Bombings continued to rage across Aleppo, Syria, this week as Syrian government forces bombarded rebels holding key areas of the city. As casualties mount, including many children, supplies in local hospitals are running low. Children in Aleppo are getting surgery without anesthesia, which is why they need more than prayers — they need peace and protest here in the U.S. and help.

According to a tally from local hospitals by The Guardian, nearly 400 people have been wounded, including more than 60 children in the recent airstrikes. Mohammad Abu Rajab, a doctor in one of the largest Aleppo medical facilities, told The Guardian:

What has happened over the last three days is indescribable. Words fail, pictures fail, everything fails. Imagine the dead lying in the corridors, corpses and wounded and blood flowing everywhere. We are standing before inhumanity, real massacres, extraordinary weapons whose blasts we never heard before, never heard before ever, they make the ground shake beneath our feet.

Caroline Anning from Save the Children told BuzzFeed that doctors and nurses in the area are "frantic" and running short on basic necessities like ventilators and anesthesia.

“They are having to do operations on children without anesthetics," Anning told BuzzFeed. "One doctor told us five children died in his care because he didn’t have enough ventilators to go between them."

According to U.S. officials, a negotiated cease fire collapsed on Sept. 9 as a result of Syrian and Russian forces bombing convoys bringing humanitarian aid into the city of Aleppo, according to BuzzFeed.

“Instead of helping get lifesaving aid to civilians, Russia and Assad are bombing the humanitarian convoys, hospitals, and first responders who are trying desperately to keep people alive,” Samantha Power, the U.S. Ambassador to the United Nations told the Security Council, according to BuzzFeed.

Worse yet than the dwindling life-saving medical supplies is the loss of more than 750 doctors in Aleppo since the war began just 5 years ago, according to NBC News. Now, NBC reported, only 35 doctors are left in Aleppo to care for hundreds of thousands of people in a war zone.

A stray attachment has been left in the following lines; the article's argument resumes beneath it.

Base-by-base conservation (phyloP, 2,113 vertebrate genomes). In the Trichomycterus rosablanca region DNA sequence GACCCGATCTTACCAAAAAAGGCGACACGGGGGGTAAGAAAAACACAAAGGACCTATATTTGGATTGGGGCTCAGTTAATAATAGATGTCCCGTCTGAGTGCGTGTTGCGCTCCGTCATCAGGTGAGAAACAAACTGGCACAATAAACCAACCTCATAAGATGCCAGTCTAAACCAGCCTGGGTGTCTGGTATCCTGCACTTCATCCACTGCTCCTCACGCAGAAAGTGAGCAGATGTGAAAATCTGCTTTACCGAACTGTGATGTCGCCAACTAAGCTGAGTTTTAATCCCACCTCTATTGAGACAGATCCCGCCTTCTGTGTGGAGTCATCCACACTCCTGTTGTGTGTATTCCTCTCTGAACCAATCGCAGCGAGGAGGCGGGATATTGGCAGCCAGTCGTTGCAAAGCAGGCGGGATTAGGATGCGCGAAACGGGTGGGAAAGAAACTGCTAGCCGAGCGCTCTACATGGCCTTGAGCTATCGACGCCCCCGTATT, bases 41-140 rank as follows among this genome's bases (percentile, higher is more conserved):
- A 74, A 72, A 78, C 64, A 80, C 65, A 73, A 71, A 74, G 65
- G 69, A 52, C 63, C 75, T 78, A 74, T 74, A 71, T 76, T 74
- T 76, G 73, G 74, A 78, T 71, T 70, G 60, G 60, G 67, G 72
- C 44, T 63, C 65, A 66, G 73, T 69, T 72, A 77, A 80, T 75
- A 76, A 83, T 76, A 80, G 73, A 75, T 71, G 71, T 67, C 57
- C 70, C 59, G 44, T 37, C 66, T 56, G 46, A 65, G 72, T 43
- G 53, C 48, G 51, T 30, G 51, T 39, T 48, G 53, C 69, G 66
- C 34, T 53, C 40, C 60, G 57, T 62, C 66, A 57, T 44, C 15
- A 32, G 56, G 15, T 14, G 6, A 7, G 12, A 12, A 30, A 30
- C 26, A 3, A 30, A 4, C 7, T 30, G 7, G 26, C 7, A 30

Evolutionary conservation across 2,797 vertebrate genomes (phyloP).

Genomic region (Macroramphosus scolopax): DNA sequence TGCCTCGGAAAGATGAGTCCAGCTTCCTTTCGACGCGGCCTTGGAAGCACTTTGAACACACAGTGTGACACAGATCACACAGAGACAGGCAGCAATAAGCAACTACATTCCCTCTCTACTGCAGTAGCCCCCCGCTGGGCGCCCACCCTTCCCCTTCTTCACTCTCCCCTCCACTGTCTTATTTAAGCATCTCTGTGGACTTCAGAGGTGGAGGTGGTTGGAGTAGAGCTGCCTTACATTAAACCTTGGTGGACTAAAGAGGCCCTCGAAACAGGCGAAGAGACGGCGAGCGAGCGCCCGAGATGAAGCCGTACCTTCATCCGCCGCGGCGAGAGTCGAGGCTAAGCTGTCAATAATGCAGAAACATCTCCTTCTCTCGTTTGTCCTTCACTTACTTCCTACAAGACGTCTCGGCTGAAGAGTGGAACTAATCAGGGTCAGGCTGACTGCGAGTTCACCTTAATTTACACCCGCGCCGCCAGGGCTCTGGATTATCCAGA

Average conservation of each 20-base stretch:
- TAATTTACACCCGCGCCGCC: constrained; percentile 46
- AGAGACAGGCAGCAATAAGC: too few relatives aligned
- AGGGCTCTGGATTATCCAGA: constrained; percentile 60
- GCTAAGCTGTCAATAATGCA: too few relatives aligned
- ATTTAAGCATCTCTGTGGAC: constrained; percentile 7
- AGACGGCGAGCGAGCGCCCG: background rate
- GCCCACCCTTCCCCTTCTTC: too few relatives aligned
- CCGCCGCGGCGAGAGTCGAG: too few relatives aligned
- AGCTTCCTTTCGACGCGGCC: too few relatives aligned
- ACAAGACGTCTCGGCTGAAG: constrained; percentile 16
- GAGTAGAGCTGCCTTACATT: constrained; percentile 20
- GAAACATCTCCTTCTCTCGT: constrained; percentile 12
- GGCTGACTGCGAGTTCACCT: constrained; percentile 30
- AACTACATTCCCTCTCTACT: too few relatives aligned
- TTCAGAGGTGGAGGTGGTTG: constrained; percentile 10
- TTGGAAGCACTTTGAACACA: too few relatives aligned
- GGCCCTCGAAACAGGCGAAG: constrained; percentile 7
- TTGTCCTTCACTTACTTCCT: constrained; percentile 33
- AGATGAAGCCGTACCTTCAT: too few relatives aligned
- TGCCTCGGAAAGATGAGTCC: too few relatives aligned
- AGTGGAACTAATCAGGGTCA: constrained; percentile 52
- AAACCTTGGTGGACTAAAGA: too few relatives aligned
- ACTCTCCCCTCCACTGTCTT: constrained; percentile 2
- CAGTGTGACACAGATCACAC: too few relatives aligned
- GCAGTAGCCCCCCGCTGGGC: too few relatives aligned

"This is not things as usual," Dr. Zaher Sahloul told NBC News. "This is a looming humanitarian disaster of unprecedented proportions."

According to NBC News accounts of the availability of medical supplies in Aleppo:

The one CT scan broke last July, setting diagnostic abilities back to the 1960s. Surgeons are forced to operate in dark basements, sometimes guided only by the glow from cell-phone screens, flashlights and headlamps. With limited suture kits, doctors used household needle and thread to sew patients' bellies back together. They drill into broken bones using construction-grade equipment. Their scalpels are dull. No one receives anesthesia — they feel every tug and cut and crack.

If you would like to help the children of Syria, you can donate to organizations including UNICEF, SOS Children, International Rescue Committee, Doctors Without Borders, and the Migrant Offshore Aid Station providing aid to Syrian refugees at sea.

If you can't donate, there are petitions like this one to ask Congress and President Obama to stop the killing in Syria and this one to allow Syrian refugees to resettle in the U.S. Finally, share articles and stories freely about the growing atrocities in Syria to help build awareness about the inhumane conditions for those living in war-torn Aleppo.